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1926 mystery novel by Agatha Christie. This was the book that propelled Christie to fame, widely regarded as one of her finest, and certainly among her most notable. Even today the Twist Ending remains controversial.

Mrs. Ferrars, a wealthy widow in a quiet English village, has apparently taken her own life. Local industrialist Roger Ackroyd, who was romantically involved with Mrs. Ferrars, confesses in private that his lover had admitted to him that she murdered her bullying, abusive, drunken husband with poison... and that someone had found this out, ruthlessly blackmailing her and driving her to suicide. Now, a letter in the post from Mrs. Ferrars is about to reveal all -- but before Ackroyd can learn and expose the identity of the culprit, he is found dead in his study, stabbed viciously in the neck with his own ornamental dagger. An apparently open-and-shut case uncovers a likely suspect, but the village has by chance a new resident; Monsieur Hercule Poirot, the noted detective, who has retired to the countryside to grow vegetables. His legendary 'little grey cells' intrigued by the case, Poirot soon discovers that all is not as it seems...

Provides examples of:

  • The All-Concealing "I": The writing style by necessity conceals a very, very big secret. Dr. Sheppard, the narrator of the story, did it.
  • Badass Boast: Hercule Poirot makes a point of warning the killer that the trick he pulled on Roger Ackroyd will be a lot more difficult to pull off on him. Specifically, that if Dr. Sheppard tries to bump him off to prevent him from revealing his secrets, he'll find Poirot a lot more difficult to get rid of than Ackroyd.
  • Blackmail
  • Call to Agriculture: Poirot has retired from detective work at the beginning of the novel to grow marrows (a kind of squash).
  • Chekhov's Gun: The Dictaphone Company salesman's visit. Not to mention the chair and the boots. And of course, Sheppard's wasted "legacy".
  • Chekhov's Hobby: Sheppard's hobby of fixing and inventing mechanics. In a twist on this trope, he had earlier used this hobby to cover up his murder. But said coverup lets Poirot learn that the murderer had mechanical skills.
  • Death by Irony: Sheppard decides to invoke this trope by killing himself with the same drug Mrs. Ferrars used.
  • Driven to Suicide: Mrs. Ferrars, by the blackmailer. Also Dr. Sheppard, in order to avoid being revealed as a blackmailer and murderer.
  • Everyone Is a Suspect: We mean this literally. Everyone.
  • Half Truth: Everything Sheppard narrates is absolutely true. He lies by omission, however, leaving out huge quantities of information.
  • He Knows Too Much: The reason Roger Ackroyd had to die.
  • It's Personal: Not in the novel so much, but the TV adaptation with David Suchet introduces a long-standing friendship between Poirot and Roger Ackroyd (where in the novel they'd never met), thus introducing a personal element for Poirot in taking the case and identifying the murderer.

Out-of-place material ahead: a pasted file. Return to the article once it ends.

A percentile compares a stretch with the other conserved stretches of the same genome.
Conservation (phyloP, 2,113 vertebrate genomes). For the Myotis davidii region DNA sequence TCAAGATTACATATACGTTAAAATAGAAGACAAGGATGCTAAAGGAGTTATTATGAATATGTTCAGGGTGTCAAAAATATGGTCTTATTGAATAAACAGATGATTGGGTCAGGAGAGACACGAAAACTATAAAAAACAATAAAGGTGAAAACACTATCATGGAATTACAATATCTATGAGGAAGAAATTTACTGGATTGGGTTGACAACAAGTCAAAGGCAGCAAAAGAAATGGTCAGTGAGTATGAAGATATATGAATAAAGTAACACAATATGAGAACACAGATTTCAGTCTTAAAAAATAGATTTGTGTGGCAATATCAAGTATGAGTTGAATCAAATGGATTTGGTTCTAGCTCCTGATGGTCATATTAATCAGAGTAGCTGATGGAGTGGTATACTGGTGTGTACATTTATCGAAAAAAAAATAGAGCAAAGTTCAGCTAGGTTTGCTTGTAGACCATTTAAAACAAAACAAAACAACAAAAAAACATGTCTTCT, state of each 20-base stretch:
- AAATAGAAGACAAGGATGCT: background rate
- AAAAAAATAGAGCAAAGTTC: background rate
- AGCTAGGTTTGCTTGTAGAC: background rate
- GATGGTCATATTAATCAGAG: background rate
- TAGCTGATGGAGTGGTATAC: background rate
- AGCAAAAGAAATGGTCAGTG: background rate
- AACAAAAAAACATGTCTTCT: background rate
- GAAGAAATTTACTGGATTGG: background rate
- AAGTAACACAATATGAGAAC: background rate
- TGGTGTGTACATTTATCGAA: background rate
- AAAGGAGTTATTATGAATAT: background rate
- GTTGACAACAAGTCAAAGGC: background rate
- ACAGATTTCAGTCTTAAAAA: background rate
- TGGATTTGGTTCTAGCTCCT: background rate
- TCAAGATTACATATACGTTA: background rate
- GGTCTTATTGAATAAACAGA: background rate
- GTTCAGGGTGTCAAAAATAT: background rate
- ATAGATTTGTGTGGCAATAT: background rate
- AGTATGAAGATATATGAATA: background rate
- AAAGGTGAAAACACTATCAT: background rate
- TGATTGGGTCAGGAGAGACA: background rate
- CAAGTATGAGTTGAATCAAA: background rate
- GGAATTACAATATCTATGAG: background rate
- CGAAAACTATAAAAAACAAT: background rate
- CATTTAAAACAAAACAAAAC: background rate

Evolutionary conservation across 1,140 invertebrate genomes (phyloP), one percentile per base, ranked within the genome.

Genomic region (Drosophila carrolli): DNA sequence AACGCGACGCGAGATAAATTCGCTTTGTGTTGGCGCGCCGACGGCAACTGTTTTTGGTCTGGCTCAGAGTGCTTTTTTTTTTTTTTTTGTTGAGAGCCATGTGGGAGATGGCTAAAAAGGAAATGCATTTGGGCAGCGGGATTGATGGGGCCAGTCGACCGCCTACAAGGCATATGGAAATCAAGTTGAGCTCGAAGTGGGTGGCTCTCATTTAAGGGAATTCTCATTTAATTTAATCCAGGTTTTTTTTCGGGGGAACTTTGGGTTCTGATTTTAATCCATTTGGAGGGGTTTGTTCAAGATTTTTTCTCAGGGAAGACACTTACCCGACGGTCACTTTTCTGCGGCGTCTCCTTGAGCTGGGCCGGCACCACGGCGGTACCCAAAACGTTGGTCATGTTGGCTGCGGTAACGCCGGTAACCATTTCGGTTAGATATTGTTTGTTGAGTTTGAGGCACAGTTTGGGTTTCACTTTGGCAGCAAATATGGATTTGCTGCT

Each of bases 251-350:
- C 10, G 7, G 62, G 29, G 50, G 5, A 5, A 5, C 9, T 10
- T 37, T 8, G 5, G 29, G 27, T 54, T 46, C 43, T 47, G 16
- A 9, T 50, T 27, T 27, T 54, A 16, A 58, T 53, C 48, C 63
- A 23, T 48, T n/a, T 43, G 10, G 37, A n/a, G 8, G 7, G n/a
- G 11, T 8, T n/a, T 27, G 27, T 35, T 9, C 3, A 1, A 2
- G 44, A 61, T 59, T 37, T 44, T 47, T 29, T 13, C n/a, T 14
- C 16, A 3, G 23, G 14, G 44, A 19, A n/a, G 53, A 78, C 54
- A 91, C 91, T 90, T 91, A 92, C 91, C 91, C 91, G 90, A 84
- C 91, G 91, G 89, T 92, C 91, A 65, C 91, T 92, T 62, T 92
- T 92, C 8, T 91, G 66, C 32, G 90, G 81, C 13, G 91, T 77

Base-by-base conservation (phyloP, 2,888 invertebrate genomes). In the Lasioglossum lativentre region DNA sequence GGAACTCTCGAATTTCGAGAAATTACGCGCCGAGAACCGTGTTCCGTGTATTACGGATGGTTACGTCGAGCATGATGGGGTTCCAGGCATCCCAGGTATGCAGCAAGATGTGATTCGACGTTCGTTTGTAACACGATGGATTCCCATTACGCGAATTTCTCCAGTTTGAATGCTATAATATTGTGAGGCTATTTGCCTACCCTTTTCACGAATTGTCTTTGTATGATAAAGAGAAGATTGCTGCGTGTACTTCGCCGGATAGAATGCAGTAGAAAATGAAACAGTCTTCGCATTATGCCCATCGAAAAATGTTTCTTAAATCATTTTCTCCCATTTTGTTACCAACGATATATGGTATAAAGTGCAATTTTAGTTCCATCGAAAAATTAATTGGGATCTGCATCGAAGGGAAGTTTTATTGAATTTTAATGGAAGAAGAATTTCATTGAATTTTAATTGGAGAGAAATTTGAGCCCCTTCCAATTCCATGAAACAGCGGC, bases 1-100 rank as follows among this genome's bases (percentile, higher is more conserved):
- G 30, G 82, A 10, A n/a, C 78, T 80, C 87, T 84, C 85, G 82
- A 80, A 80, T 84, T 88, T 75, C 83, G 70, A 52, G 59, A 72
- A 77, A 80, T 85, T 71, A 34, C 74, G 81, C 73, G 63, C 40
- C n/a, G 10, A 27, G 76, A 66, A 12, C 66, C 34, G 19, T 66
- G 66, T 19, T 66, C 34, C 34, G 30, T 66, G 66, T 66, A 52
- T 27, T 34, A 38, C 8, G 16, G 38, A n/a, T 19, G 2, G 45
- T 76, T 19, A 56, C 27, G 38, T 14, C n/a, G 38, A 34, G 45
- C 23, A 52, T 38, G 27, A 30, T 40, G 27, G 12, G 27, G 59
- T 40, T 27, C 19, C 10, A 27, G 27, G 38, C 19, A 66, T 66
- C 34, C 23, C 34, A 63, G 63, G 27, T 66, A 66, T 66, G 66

• Leave Behind a Pistol: Poirot gives the murderer the opportunity to settle accounts himself rather than wait for arrest the next day, in order to spare those close to him grief. Not a pistol in the original, though; Dr. Sheppard poisons himself with the same drug that Mrs. Ferrars used to kill herself.
  • May-December Romance: Major Blunt and Flora Ackroyd.
  • Starts with a Suicide: Mrs. Ferrars.
  • Tomato Surprise: By necessity.
  • Twist Ending
  • Unreliable Narrator: A doozy of an example. Dr. Sheppard, who has been narrating the story in classic Watson-style, turns out to be the killer.
    • It should be noted, however that Sheppard NEVER tells a single lie, nor does he even resort to truthful but misleading statements. He simply leaves out all the more incriminating actions he committed, making it theoretically possible for the alert reader to catch him -- when the narration skips over a few minutes, it doesn't always mean that nothing was happening.
      • It should also be noted the number of times the narrator writes about being puzzled and confused about aspects of the case. He's being completely honest each time. Every suspect has something to hide, from the embarrassing to the outright criminal, and has lied to cover it up. A great example is Ackroyd's niece, who claims she spoke to Ackroyd around a quarter to 10 on the night of the murder, something Sheppard knows is impossible since he murdered Ackryod an hour earlier. It turns out she had just stolen some cash from Ackroyd's upstairs bedroom, saw the butler approaching as she was heading down the stairs, rushed down the stairs and pretending she'd just been from her uncle's study (where his body is), and claimed to have just talked to him.
  • The Watson: Dr. Sheppard, filling in for Captain Hastings. Except he's actually the killer, following Poirot around to try and make sure he doesn't get too close, and to be able to gloatingly record one of Poirot's failures. Needless to say, this doesn't happen -- especially since he lends Poirot the manuscript in progress, and Poirot picks up on ALL the subtle clues that the reader should have noticed.
    • The role of Sheppard as Watson is Lampshaded. Supposedly the novel was inspired by the idea of The Watson being the criminal.
  • You Meddling Kids: The last line of the book.

  But I wish Hercule Poirot had never retired from work and come here to grow vegetable marrows.

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